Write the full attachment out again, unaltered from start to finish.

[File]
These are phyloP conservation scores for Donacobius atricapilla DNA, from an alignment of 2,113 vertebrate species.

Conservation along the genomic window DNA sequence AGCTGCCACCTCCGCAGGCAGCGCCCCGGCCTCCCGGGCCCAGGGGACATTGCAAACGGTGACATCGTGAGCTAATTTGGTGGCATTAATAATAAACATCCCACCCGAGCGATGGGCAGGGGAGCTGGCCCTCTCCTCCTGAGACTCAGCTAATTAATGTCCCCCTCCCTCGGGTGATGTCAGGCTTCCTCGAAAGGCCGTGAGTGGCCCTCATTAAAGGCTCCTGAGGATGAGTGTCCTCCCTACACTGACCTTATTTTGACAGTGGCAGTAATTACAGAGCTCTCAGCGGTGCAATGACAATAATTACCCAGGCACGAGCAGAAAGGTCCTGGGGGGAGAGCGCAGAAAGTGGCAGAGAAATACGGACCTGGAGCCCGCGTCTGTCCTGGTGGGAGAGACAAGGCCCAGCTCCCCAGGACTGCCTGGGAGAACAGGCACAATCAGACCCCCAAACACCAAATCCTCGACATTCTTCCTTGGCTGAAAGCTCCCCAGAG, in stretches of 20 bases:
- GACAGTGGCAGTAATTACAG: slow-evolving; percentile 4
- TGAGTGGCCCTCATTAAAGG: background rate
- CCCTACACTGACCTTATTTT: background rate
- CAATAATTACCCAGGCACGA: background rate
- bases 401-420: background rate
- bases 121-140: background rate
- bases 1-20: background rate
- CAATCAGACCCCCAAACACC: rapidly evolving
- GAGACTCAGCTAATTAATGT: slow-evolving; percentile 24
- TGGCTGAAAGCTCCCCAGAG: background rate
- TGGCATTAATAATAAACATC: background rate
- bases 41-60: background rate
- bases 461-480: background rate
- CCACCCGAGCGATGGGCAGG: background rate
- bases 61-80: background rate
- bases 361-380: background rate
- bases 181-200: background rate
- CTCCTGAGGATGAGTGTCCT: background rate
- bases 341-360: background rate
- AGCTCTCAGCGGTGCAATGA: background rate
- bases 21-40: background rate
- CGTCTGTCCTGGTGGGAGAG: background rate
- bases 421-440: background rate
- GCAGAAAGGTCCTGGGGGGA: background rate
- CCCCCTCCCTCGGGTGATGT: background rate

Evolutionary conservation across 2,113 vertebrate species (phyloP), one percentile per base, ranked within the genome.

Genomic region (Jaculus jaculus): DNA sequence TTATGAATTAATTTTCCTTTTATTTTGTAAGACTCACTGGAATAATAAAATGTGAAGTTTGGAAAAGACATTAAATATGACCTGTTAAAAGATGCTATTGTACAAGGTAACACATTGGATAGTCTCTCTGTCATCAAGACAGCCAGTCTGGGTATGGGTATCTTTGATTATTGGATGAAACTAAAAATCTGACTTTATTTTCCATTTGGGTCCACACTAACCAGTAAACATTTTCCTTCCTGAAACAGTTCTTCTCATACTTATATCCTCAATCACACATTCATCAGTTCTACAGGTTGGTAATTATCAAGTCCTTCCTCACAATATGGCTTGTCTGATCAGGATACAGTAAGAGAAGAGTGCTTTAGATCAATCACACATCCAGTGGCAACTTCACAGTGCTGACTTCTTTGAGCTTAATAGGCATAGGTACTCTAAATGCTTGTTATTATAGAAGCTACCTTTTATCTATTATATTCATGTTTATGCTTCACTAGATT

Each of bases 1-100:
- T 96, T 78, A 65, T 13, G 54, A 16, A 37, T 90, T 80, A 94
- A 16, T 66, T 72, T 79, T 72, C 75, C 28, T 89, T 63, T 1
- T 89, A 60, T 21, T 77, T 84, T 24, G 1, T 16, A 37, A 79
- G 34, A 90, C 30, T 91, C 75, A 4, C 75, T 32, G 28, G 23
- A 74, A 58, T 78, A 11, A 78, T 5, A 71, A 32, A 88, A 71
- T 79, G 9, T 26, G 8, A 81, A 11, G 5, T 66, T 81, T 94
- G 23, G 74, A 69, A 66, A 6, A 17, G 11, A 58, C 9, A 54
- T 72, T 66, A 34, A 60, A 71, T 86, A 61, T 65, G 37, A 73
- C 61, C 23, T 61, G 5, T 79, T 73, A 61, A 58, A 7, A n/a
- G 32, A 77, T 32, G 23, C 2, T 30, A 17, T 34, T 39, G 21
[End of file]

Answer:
These are phyloP conservation scores for Donacobius atricapilla DNA, from an alignment of 2,113 vertebrate species.

Conservation along the genomic window DNA sequence AGCTGCCACCTCCGCAGGCAGCGCCCCGGCCTCCCGGGCCCAGGGGACATTGCAAACGGTGACATCGTGAGCTAATTTGGTGGCATTAATAATAAACATCCCACCCGAGCGATGGGCAGGGGAGCTGGCCCTCTCCTCCTGAGACTCAGCTAATTAATGTCCCCCTCCCTCGGGTGATGTCAGGCTTCCTCGAAAGGCCGTGAGTGGCCCTCATTAAAGGCTCCTGAGGATGAGTGTCCTCCCTACACTGACCTTATTTTGACAGTGGCAGTAATTACAGAGCTCTCAGCGGTGCAATGACAATAATTACCCAGGCACGAGCAGAAAGGTCCTGGGGGGAGAGCGCAGAAAGTGGCAGAGAAATACGGACCTGGAGCCCGCGTCTGTCCTGGTGGGAGAGACAAGGCCCAGCTCCCCAGGACTGCCTGGGAGAACAGGCACAATCAGACCCCCAAACACCAAATCCTCGACATTCTTCCTTGGCTGAAAGCTCCCCAGAG, in stretches of 20 bases:
- GACAGTGGCAGTAATTACAG: slow-evolving; percentile 4
- TGAGTGGCCCTCATTAAAGG: background rate
- CCCTACACTGACCTTATTTT: background rate
- CAATAATTACCCAGGCACGA: background rate
- bases 401-420: background rate
- bases 121-140: background rate
- bases 1-20: background rate
- CAATCAGACCCCCAAACACC: rapidly evolving
- GAGACTCAGCTAATTAATGT: slow-evolving; percentile 24
- TGGCTGAAAGCTCCCCAGAG: background rate
- TGGCATTAATAATAAACATC: background rate
- bases 41-60: background rate
- bases 461-480: background rate
- CCACCCGAGCGATGGGCAGG: background rate
- bases 61-80: background rate
- bases 361-380: background rate
- bases 181-200: background rate
- CTCCTGAGGATGAGTGTCCT: background rate
- bases 341-360: background rate
- AGCTCTCAGCGGTGCAATGA: background rate
- bases 21-40: background rate
- CGTCTGTCCTGGTGGGAGAG: background rate
- bases 421-440: background rate
- GCAGAAAGGTCCTGGGGGGA: background rate
- CCCCCTCCCTCGGGTGATGT: background rate

Evolutionary conservation across 2,113 vertebrate species (phyloP), one percentile per base, ranked within the genome.

Genomic region (Jaculus jaculus): DNA sequence TTATGAATTAATTTTCCTTTTATTTTGTAAGACTCACTGGAATAATAAAATGTGAAGTTTGGAAAAGACATTAAATATGACCTGTTAAAAGATGCTATTGTACAAGGTAACACATTGGATAGTCTCTCTGTCATCAAGACAGCCAGTCTGGGTATGGGTATCTTTGATTATTGGATGAAACTAAAAATCTGACTTTATTTTCCATTTGGGTCCACACTAACCAGTAAACATTTTCCTTCCTGAAACAGTTCTTCTCATACTTATATCCTCAATCACACATTCATCAGTTCTACAGGTTGGTAATTATCAAGTCCTTCCTCACAATATGGCTTGTCTGATCAGGATACAGTAAGAGAAGAGTGCTTTAGATCAATCACACATCCAGTGGCAACTTCACAGTGCTGACTTCTTTGAGCTTAATAGGCATAGGTACTCTAAATGCTTGTTATTATAGAAGCTACCTTTTATCTATTATATTCATGTTTATGCTTCACTAGATT

Each of bases 1-100:
- T 96, T 78, A 65, T 13, G 54, A 16, A 37, T 90, T 80, A 94
- A 16, T 66, T 72, T 79, T 72, C 75, C 28, T 89, T 63, T 1
- T 89, A 60, T 21, T 77, T 84, T 24, G 1, T 16, A 37, A 79
- G 34, A 90, C 30, T 91, C 75, A 4, C 75, T 32, G 28, G 23
- A 74, A 58, T 78, A 11, A 78, T 5, A 71, A 32, A 88, A 71
- T 79, G 9, T 26, G 8, A 81, A 11, G 5, T 66, T 81, T 94
- G 23, G 74, A 69, A 66, A 6, A 17, G 11, A 58, C 9, A 54
- T 72, T 66, A 34, A 60, A 71, T 86, A 61, T 65, G 37, A 73
- C 61, C 23, T 61, G 5, T 79, T 73, A 61, A 58, A 7, A n/a
- G 32, A 77, T 32, G 23, C 2, T 30, A 17, T 34, T 39, G 21